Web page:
Facing the hard questions

by Lauren Sturdy on November 19, 2019 in Annual Meeting

“The biggest threat to Christianity is not atheism or strongholds or science,” Eric Hernandez, Texas Baptists Apologetics lead and millennial specialist said. “Quite frankly, the biggest threat to Christianity is intellectually Christians who refuse to rationally recognize and respond to the strongholds in their culture.”

Hernandez spoke to a packed house about the importance of apologetics in the church during his Tuesday morning workshop at the 2019 Annual Meeting.

“In my generation as a millennial and even in generations coming up, if you stand behind a pulpit and preach a sermon, by the end of that sermon they will Google 10 facts that you just said and say whether or not you were right or wrong,” Hernandez said. “It’s at their fingertips. We don’t want to try to hide or shelter them from these things, but rather show them how to respond.”

Apologetics is giving a defense of why we believe what we believe, and it is a biblical mandate for all Christians, he said, citing 1 Peter 3:15: “Always be ready to give a [logical] defense to anyone who asks you to account for the hope and confident assurance [elicited by faith] that is within you, yet [do it] with gentleness and respect.”  

Hernandez explained that people often push back when he talks about the importance of apologetics, saying that they rely on the power of their personal testimony, or simply loving people like Jesus would.  

“That’s certainly part of it, but that’s not all Jesus did,” he said. “If you tell me you’re a Christian because the Lord saved you from alcoholism or drugs or whatever, praise God for that, but if I were a nonbeliever and I said, ‘I’ve never had that experience; that’s great that you did, but I haven’t experienced it. So while that may answer why you are a Christian, it doesn’t answer why I should be a Christian.’”

Hernandez outlined three main strongholds in our culture that can be addressed through thorough sound apologetics: relativism, scientism and naturalism. 

Relativism argues that absolute truth does not exist. More than one thing could be true, depending on how you look at an issue. Hernandez pointed out that if there is no truth, then relativism itself cannot be true. It is a self-defeating philosophy.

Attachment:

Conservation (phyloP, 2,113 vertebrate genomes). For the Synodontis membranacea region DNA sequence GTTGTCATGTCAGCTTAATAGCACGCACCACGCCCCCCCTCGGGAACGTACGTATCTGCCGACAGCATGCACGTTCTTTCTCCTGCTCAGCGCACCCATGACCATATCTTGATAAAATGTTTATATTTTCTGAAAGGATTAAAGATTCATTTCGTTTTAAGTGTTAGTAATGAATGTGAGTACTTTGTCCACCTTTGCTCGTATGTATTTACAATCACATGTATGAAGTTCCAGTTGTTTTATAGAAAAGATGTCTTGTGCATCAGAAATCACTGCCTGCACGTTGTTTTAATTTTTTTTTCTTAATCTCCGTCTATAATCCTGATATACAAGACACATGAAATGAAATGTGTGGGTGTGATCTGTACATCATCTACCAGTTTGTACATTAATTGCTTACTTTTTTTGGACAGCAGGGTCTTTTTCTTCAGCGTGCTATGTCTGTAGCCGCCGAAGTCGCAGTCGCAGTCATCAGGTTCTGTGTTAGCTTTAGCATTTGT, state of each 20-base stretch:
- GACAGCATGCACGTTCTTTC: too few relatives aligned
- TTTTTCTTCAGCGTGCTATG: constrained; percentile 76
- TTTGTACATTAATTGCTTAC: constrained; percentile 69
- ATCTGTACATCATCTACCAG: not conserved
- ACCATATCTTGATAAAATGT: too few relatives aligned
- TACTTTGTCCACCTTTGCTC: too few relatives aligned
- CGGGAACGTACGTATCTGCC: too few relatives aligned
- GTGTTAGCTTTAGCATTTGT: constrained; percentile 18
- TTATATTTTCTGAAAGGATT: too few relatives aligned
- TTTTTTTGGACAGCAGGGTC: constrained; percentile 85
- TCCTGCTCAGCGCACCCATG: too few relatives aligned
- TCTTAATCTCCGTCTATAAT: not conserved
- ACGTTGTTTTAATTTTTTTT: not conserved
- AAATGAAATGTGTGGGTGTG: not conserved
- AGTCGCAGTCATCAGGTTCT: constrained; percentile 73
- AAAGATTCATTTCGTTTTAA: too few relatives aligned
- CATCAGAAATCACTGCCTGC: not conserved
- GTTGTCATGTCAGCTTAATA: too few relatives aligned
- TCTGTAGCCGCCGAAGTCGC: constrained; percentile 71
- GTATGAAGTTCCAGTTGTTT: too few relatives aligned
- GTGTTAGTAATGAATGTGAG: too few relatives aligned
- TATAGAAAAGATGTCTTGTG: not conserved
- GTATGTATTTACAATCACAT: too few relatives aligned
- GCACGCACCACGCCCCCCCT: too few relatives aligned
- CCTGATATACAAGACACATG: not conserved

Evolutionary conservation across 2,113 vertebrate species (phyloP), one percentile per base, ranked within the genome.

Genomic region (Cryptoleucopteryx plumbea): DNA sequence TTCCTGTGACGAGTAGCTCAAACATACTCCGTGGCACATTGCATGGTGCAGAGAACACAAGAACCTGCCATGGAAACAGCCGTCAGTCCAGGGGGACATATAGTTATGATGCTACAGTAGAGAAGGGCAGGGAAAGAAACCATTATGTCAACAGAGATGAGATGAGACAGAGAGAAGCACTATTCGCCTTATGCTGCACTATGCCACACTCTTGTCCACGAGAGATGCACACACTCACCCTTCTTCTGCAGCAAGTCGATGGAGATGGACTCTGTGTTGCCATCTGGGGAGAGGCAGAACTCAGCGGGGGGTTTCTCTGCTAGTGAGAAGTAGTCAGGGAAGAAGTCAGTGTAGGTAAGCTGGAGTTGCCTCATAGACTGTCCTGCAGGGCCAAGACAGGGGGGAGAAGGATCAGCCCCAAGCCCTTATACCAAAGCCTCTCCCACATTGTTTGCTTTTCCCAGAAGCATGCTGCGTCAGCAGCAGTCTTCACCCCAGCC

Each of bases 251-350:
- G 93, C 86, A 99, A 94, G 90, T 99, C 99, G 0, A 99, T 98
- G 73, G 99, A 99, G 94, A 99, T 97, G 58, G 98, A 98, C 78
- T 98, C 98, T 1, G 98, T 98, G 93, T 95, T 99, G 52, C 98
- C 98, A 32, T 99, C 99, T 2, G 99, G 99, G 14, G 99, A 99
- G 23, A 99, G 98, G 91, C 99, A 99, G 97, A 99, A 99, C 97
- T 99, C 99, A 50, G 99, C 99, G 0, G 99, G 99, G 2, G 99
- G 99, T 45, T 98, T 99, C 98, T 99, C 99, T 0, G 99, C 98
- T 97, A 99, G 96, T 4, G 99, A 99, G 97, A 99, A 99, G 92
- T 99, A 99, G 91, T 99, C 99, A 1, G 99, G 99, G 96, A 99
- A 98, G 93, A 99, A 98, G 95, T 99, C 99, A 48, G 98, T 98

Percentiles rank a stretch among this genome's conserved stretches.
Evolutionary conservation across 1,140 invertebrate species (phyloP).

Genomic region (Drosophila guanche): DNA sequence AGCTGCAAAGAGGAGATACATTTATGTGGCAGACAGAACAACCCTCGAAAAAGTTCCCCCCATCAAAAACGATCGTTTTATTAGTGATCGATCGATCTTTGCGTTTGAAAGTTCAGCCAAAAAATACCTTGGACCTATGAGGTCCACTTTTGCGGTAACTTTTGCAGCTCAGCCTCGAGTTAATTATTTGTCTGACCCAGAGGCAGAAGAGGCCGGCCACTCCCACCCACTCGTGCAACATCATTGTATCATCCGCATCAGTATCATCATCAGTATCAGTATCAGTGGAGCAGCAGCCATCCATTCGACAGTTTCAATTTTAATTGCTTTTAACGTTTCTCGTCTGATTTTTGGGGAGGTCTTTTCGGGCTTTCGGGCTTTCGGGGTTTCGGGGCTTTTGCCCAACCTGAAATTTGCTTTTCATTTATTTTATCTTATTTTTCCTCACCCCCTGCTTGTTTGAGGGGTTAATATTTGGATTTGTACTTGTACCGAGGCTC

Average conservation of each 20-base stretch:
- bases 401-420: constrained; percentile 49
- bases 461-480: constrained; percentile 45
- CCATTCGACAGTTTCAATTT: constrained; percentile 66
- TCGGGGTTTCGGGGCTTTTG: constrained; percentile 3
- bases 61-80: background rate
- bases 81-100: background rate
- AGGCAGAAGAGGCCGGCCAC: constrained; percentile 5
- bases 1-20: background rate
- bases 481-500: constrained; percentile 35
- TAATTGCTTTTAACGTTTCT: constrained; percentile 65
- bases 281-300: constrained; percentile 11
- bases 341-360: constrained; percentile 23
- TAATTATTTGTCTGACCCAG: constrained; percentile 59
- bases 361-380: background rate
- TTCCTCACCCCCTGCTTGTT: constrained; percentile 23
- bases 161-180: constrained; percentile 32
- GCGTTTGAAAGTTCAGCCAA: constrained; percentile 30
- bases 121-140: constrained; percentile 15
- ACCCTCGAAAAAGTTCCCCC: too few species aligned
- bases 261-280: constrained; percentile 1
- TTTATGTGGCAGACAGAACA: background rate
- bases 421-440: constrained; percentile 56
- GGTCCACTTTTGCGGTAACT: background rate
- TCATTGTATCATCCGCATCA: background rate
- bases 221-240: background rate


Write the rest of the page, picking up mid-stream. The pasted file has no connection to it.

Scientism says that the only way to gain knowledge is through science. If something cannot be known scientifically, then it cannot be known or it is not true. Hernandez said that science is a wonderful tool for studying the physical world, but God, by definition, is an incorporeal spiritual being. 

“You cannot use something that only investigates the physical to study something non-physical,” he said. “It’s a category fallacy.”

Finally, naturalism claims that the physical world of time, space and matter is all that exists, therefore God cannot exist. Hernandez explained that naturalism can be refuted by the three parts of the Kalām cosmological argument: Everything that begins to exist has a cause. The universe began to exist. Therefore, the universe has a cause.

Causes precede their effects, so the cause of the universe must exist before and outside the universe, Hernandez said. The universe’s cause must be timeless, spaceless, immaterial, supernatural and unimaginably powerful to create something out of nothing. In other words, the cause of the universe must be God. 

Hernandez urged the church to prepare its young people with answers for the reasons for their faith. 

For more information, contact Eric Hernandez at eric.hernandez@txb.orgorvisit txb.org/evangelism.

Texas Baptists is a movement of God’s people to share Christ and show love by strengthening churches and ministers, engaging culture and connecting the nations to Jesus.

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